MANCHESTER HAS never been one of the UK’s healthiest locations; in fact, the city has had a reputation as one of the unhealthiest places in the UK for over two centuries. Back in the days when England was recruiting for volunteers for the Boer War, at the end of the 19th century, three out of every five Mancunian volunteers were deemed to be unfit to fight.
Fast-forward to modern-day Manchester and we’re still lagging behind when it comes to health statistic results. In 2006, the city had the lowest life expectancy in the country. Things have begun to improve since then, though. The Office for National Statistics’ General Health in England and Wales 2011 review specifically highlighted Manchester as one of the most improved local authorities over the previous decade.
Now, devolution has the potential to build on that improvement in order to take health outcomes in Manchester to the next level. The Greater Manchester Health and Social Care (GMHSC) Partnership emphasises the need for enhanced, joined-up support services that tackle issues such as smoking, alcohol dependency, poor diet, and air pollution; all of which are contributing to poor health in the city.
The idea is that a combined health and social care service, that is moulded around individual and community needs, can provide better, more responsive care. At the same time, work is underway to support improvements to education and earning potential, as well as to exercise and diet across the community.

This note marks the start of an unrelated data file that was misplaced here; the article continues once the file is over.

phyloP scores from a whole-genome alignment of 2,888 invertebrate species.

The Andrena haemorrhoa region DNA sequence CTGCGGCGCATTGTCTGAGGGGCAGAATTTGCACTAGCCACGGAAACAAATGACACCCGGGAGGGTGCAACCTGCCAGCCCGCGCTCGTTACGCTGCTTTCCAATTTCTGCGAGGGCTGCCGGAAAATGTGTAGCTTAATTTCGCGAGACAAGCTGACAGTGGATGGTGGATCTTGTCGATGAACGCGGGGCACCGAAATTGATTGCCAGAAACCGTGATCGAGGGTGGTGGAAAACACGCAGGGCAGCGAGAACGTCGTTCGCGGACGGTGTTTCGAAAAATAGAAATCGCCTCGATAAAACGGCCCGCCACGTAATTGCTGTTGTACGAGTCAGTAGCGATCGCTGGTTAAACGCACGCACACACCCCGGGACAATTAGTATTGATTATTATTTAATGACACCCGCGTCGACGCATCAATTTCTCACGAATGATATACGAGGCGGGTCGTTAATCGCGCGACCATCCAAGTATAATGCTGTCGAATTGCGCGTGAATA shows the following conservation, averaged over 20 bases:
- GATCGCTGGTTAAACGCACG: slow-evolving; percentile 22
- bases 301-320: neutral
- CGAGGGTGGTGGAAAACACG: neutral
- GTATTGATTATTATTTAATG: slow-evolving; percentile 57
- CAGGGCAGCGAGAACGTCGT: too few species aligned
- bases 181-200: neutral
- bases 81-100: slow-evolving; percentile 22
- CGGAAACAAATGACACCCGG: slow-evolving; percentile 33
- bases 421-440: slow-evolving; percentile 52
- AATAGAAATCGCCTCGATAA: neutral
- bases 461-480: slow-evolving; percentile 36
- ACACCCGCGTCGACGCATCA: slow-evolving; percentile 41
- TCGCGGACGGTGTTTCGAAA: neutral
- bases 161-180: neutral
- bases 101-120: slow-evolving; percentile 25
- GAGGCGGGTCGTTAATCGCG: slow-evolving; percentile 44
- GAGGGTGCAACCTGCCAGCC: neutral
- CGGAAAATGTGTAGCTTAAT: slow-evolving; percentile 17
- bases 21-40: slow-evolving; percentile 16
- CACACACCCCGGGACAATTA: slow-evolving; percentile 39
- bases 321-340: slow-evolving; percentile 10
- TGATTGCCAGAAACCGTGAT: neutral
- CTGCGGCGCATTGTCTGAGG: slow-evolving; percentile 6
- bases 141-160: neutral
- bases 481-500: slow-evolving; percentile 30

This joined-up approach is one that has big potential when it comes to improving health and happiness in Manchester. Wellbeing is a complex issue that is affected by a huge range of factors. It’s not only a question of eating the right foods and hitting the gym three times a week. Everything from annual earnings to marital status can have an effect on health outcomes.
Thankfully, along with the work that GMHSC is doing, there is also a range of other companies out there who can help to improve health and happiness outcomes in this area. For example, the Badoo dating site has Manchester-specific profiles for those looking to make friends or start relationships with people in the local area. Not only do such services have the potential to lead to happiness, they can also impact on health outcomes: research has shown that people who are married are less likely to have a heart attack or stroke, more likely to survive cancer and less likely to develop depression.
The health benefits of marriage have been shown to equate roughly to those of undertaking regular exercise or switching to a healthier diet. That’s quite a significant link between health and happiness.
While devolution itself is unlikely to affect the marriage rate in Manchester, the holistic approach to health is certainly one that holds value. Health and happiness are so intertwined that the only way to address one properly is to address them both. By focusing on wellbeing as a whole, Manchester has the opportunity to improve health outcomes across the board.